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Income poverty in Britain is on a steady downward trend and has fallen back to levels last seen at the end of the 1...
Income poverty in Britain is on a steady downward trend and has fallen back to levels last seen at the end of the 1980s. But there are significant differences in disadvantage between Scotland, Wales and the English regions, as well as evidence that improvements in school attainment and the number of young people gaining basic qualifications have stalled.

These are among the key findings from Monitoring poverty and social exclusion 2003, the independent assessment of trends in tackling disadvantage compiled by the New Policy Institute and published annually by the Joseph Rowntree Foundation.

Taking stock of 50 different indicators ??? ranging from income and employment to education, health and crime ??? the report finds that 21 of the measures have been improving in recent years, compared with only seven that have grown worse. Indicators showing little change include health inequalities (where people on low incomes are more likely to suffer long-term sickness or disability and other aspects of ill-health), as well as the one in four 19-year-olds who lack basic educational qualifications - no better than the proportion recorded in 1999.

Regional variations

An analysis of regional variations, included for the first time across 26 indicators for which comparable data exists, also draws attention to differences in the scale of the problems of social disadvantage in different parts of England, as well as Scotland and Wales. For example:

- The East, South East and South West of England stand out as regions where most of the indicators are better than the average for Britain as a whole.

- The North East of England is the only region where poverty and social exclusion are worse than average on a majority of indicators.

- The proportion of the population living in low-income households is highest in Greater London (27%) and the North East (26%), and lowest in the East and South East (both 18%).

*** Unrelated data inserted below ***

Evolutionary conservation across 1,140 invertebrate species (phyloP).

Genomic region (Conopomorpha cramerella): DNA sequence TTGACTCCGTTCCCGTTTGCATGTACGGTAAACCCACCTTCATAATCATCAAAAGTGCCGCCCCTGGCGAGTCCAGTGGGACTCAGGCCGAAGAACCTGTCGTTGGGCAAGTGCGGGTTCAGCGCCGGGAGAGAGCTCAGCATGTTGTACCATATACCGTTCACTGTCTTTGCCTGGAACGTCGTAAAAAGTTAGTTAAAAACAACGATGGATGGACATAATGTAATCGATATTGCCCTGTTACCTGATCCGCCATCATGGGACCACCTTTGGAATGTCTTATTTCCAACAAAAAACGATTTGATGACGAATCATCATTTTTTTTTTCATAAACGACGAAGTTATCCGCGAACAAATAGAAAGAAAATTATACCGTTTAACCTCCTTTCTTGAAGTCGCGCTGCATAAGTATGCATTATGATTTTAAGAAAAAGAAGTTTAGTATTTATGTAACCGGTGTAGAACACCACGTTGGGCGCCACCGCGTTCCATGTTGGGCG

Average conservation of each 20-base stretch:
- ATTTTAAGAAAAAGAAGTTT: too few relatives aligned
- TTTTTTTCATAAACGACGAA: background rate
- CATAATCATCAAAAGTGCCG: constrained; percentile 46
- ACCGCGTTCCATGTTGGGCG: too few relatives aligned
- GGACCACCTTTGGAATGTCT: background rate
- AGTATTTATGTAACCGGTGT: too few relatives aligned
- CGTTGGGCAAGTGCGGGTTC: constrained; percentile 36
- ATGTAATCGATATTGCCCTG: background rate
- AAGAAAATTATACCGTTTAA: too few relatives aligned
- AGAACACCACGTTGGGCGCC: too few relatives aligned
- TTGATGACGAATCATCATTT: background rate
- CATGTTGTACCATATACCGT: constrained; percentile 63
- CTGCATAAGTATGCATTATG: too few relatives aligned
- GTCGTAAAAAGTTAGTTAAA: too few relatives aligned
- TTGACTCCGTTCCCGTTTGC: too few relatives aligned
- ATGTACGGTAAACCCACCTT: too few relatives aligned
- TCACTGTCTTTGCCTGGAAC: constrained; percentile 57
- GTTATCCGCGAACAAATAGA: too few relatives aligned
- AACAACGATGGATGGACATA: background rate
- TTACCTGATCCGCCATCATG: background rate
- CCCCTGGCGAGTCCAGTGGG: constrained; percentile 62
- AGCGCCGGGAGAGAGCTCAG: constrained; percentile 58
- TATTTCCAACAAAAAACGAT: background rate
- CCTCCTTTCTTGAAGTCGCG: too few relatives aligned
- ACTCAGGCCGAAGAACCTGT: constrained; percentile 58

- Inner London is the most unequal part of the country, combining the highe st proportions of both rich (29% of people in the richest fifth nationally) and poor people (32% in the poorest fifth) anywhere in Britain. Homelessness is also higher in the capital than elsewhere.

- Recorded levels of treatment for drug misuse in the North East, Yorkshire and Humberside are four times those in the East and South East. Burglary rates are also higher than anywhere else in the country (three times those in Wales) although the number of burglaries nationally has almost halved in ten years.

- Scotland is typical of Britain as a whole on many indicators. However, health indicators ??? including the death rate among men below retirement age ??? are much worse than anywhere else (including the North West, the worst English region).

- Like Scotland, Wales has many fewer school exclusions than England. It also has fewer overcrowded homes and fewer burglaries. But unemployment among younger adults and limiting long-standing illness and disability among older adults are both noticeably worse than average.

Low income

Across Britain, figures for 2001/02 show the number of individuals in homes with incomes below the poverty line (defined as 60% of the median household income after deducting housing costs) fell to 12.5 million, or 22% of the population. Of these, 3.8 million were children, 2.2 million were pensioners and 6.6 million were working-age adults.

The figures compare with a peak of 13.4 million people in low-income households in the mid-1990s and are lower than at any time during the 1990s. There are signs that Britain may have started to move away from the bottom of the European Union 'poverty league' which it shared four years ago with Portugal, Greece, Spain, Italy and Ireland.

Lower poverty levels have been largely due to falls in unemployment. But the report records a lack of equivalent progress in the number of out-of-work adults who are not classed as 'unemployed'. The 1.6 million people aged 25 to retirement who are 'economically inactive but want w ork' (long-term sick, disabled and others) now outnumber the 'unemployed' by a ratio of two to one.